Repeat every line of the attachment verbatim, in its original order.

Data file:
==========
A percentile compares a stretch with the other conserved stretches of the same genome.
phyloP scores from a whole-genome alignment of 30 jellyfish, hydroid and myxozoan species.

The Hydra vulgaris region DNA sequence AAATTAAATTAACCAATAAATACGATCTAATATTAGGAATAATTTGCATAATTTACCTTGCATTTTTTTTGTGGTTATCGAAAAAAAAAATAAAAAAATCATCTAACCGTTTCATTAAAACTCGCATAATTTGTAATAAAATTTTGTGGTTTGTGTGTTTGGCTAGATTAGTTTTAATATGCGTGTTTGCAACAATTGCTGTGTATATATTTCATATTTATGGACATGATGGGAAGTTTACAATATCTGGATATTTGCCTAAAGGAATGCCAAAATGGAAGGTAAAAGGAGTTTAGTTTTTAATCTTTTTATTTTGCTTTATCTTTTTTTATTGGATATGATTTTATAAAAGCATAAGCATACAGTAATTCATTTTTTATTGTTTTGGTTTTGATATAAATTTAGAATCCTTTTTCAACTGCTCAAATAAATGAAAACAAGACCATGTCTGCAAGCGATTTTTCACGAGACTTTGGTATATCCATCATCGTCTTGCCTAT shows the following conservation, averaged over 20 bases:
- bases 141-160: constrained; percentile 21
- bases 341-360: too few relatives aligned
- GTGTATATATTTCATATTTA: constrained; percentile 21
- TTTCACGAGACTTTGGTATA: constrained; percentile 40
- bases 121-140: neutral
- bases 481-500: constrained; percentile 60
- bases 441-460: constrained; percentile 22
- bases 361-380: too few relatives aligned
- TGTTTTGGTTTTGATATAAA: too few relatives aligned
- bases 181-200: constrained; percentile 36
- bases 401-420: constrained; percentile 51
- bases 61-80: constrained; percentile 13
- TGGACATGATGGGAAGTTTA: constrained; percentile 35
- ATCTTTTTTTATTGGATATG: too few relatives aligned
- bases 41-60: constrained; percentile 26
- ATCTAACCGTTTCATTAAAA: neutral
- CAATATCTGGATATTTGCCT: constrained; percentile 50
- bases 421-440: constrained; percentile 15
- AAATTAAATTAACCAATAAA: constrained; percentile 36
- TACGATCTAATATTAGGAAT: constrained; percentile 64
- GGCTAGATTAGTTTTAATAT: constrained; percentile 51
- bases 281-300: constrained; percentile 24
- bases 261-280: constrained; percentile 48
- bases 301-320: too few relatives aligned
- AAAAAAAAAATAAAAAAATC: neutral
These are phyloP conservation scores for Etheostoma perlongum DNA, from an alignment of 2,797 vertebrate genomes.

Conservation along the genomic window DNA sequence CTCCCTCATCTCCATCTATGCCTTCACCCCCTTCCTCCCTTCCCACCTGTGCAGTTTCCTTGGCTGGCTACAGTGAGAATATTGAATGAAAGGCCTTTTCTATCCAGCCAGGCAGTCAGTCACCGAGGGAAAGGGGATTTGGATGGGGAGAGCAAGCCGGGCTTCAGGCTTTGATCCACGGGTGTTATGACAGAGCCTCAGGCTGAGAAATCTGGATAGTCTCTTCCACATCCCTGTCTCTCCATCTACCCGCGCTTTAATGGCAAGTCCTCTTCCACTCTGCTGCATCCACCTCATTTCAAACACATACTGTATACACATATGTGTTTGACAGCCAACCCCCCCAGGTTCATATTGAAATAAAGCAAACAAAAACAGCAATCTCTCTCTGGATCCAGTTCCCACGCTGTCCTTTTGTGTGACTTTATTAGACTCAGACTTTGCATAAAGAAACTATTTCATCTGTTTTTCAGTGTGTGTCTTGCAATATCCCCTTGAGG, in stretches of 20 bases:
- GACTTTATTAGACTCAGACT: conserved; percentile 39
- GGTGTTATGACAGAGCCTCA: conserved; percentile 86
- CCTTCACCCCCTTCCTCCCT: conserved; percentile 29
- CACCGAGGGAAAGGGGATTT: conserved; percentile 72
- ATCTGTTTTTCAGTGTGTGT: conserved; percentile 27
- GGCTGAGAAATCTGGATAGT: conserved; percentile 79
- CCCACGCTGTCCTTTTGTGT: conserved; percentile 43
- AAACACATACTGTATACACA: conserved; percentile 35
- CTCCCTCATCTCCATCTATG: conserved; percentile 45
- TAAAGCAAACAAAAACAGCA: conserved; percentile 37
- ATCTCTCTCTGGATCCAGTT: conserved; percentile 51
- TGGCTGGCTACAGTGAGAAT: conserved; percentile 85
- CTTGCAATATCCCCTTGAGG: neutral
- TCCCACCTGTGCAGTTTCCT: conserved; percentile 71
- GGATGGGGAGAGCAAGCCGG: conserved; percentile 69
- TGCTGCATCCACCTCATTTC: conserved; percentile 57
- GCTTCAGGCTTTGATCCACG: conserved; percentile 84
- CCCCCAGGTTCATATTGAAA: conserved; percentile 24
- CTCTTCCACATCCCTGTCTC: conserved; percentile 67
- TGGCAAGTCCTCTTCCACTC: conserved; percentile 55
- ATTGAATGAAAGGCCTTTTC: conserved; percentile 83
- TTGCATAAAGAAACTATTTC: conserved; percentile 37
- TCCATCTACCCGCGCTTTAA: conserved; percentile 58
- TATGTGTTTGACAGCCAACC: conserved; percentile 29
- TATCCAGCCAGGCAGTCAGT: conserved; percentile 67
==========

A percentile compares a stretch with the other conserved stretches of the same genome.
phyloP scores from a whole-genome alignment of 30 jellyfish, hydroid and myxozoan species.

The Hydra vulgaris region DNA sequence AAATTAAATTAACCAATAAATACGATCTAATATTAGGAATAATTTGCATAATTTACCTTGCATTTTTTTTGTGGTTATCGAAAAAAAAAATAAAAAAATCATCTAACCGTTTCATTAAAACTCGCATAATTTGTAATAAAATTTTGTGGTTTGTGTGTTTGGCTAGATTAGTTTTAATATGCGTGTTTGCAACAATTGCTGTGTATATATTTCATATTTATGGACATGATGGGAAGTTTACAATATCTGGATATTTGCCTAAAGGAATGCCAAAATGGAAGGTAAAAGGAGTTTAGTTTTTAATCTTTTTATTTTGCTTTATCTTTTTTTATTGGATATGATTTTATAAAAGCATAAGCATACAGTAATTCATTTTTTATTGTTTTGGTTTTGATATAAATTTAGAATCCTTTTTCAACTGCTCAAATAAATGAAAACAAGACCATGTCTGCAAGCGATTTTTCACGAGACTTTGGTATATCCATCATCGTCTTGCCTAT shows the following conservation, averaged over 20 bases:
- bases 141-160: constrained; percentile 21
- bases 341-360: too few relatives aligned
- GTGTATATATTTCATATTTA: constrained; percentile 21
- TTTCACGAGACTTTGGTATA: constrained; percentile 40
- bases 121-140: neutral
- bases 481-500: constrained; percentile 60
- bases 441-460: constrained; percentile 22
- bases 361-380: too few relatives aligned
- TGTTTTGGTTTTGATATAAA: too few relatives aligned
- bases 181-200: constrained; percentile 36
- bases 401-420: constrained; percentile 51
- bases 61-80: constrained; percentile 13
- TGGACATGATGGGAAGTTTA: constrained; percentile 35
- ATCTTTTTTTATTGGATATG: too few relatives aligned
- bases 41-60: constrained; percentile 26
- ATCTAACCGTTTCATTAAAA: neutral
- CAATATCTGGATATTTGCCT: constrained; percentile 50
- bases 421-440: constrained; percentile 15
- AAATTAAATTAACCAATAAA: constrained; percentile 36
- TACGATCTAATATTAGGAAT: constrained; percentile 64
- GGCTAGATTAGTTTTAATAT: constrained; percentile 51
- bases 281-300: constrained; percentile 24
- bases 261-280: constrained; percentile 48
- bases 301-320: too few relatives aligned
- AAAAAAAAAATAAAAAAATC: neutral
These are phyloP conservation scores for Etheostoma perlongum DNA, from an alignment of 2,797 vertebrate genomes.

Conservation along the genomic window DNA sequence CTCCCTCATCTCCATCTATGCCTTCACCCCCTTCCTCCCTTCCCACCTGTGCAGTTTCCTTGGCTGGCTACAGTGAGAATATTGAATGAAAGGCCTTTTCTATCCAGCCAGGCAGTCAGTCACCGAGGGAAAGGGGATTTGGATGGGGAGAGCAAGCCGGGCTTCAGGCTTTGATCCACGGGTGTTATGACAGAGCCTCAGGCTGAGAAATCTGGATAGTCTCTTCCACATCCCTGTCTCTCCATCTACCCGCGCTTTAATGGCAAGTCCTCTTCCACTCTGCTGCATCCACCTCATTTCAAACACATACTGTATACACATATGTGTTTGACAGCCAACCCCCCCAGGTTCATATTGAAATAAAGCAAACAAAAACAGCAATCTCTCTCTGGATCCAGTTCCCACGCTGTCCTTTTGTGTGACTTTATTAGACTCAGACTTTGCATAAAGAAACTATTTCATCTGTTTTTCAGTGTGTGTCTTGCAATATCCCCTTGAGG, in stretches of 20 bases:
- GACTTTATTAGACTCAGACT: conserved; percentile 39
- GGTGTTATGACAGAGCCTCA: conserved; percentile 86
- CCTTCACCCCCTTCCTCCCT: conserved; percentile 29
- CACCGAGGGAAAGGGGATTT: conserved; percentile 72
- ATCTGTTTTTCAGTGTGTGT: conserved; percentile 27
- GGCTGAGAAATCTGGATAGT: conserved; percentile 79
- CCCACGCTGTCCTTTTGTGT: conserved; percentile 43
- AAACACATACTGTATACACA: conserved; percentile 35
- CTCCCTCATCTCCATCTATG: conserved; percentile 45
- TAAAGCAAACAAAAACAGCA: conserved; percentile 37
- ATCTCTCTCTGGATCCAGTT: conserved; percentile 51
- TGGCTGGCTACAGTGAGAAT: conserved; percentile 85
- CTTGCAATATCCCCTTGAGG: neutral
- TCCCACCTGTGCAGTTTCCT: conserved; percentile 71
- GGATGGGGAGAGCAAGCCGG: conserved; percentile 69
- TGCTGCATCCACCTCATTTC: conserved; percentile 57
- GCTTCAGGCTTTGATCCACG: conserved; percentile 84
- CCCCCAGGTTCATATTGAAA: conserved; percentile 24
- CTCTTCCACATCCCTGTCTC: conserved; percentile 67
- TGGCAAGTCCTCTTCCACTC: conserved; percentile 55
- ATTGAATGAAAGGCCTTTTC: conserved; percentile 83
- TTGCATAAAGAAACTATTTC: conserved; percentile 37
- TCCATCTACCCGCGCTTTAA: conserved; percentile 58
- TATGTGTTTGACAGCCAACC: conserved; percentile 29
- TATCCAGCCAGGCAGTCAGT: conserved; percentile 67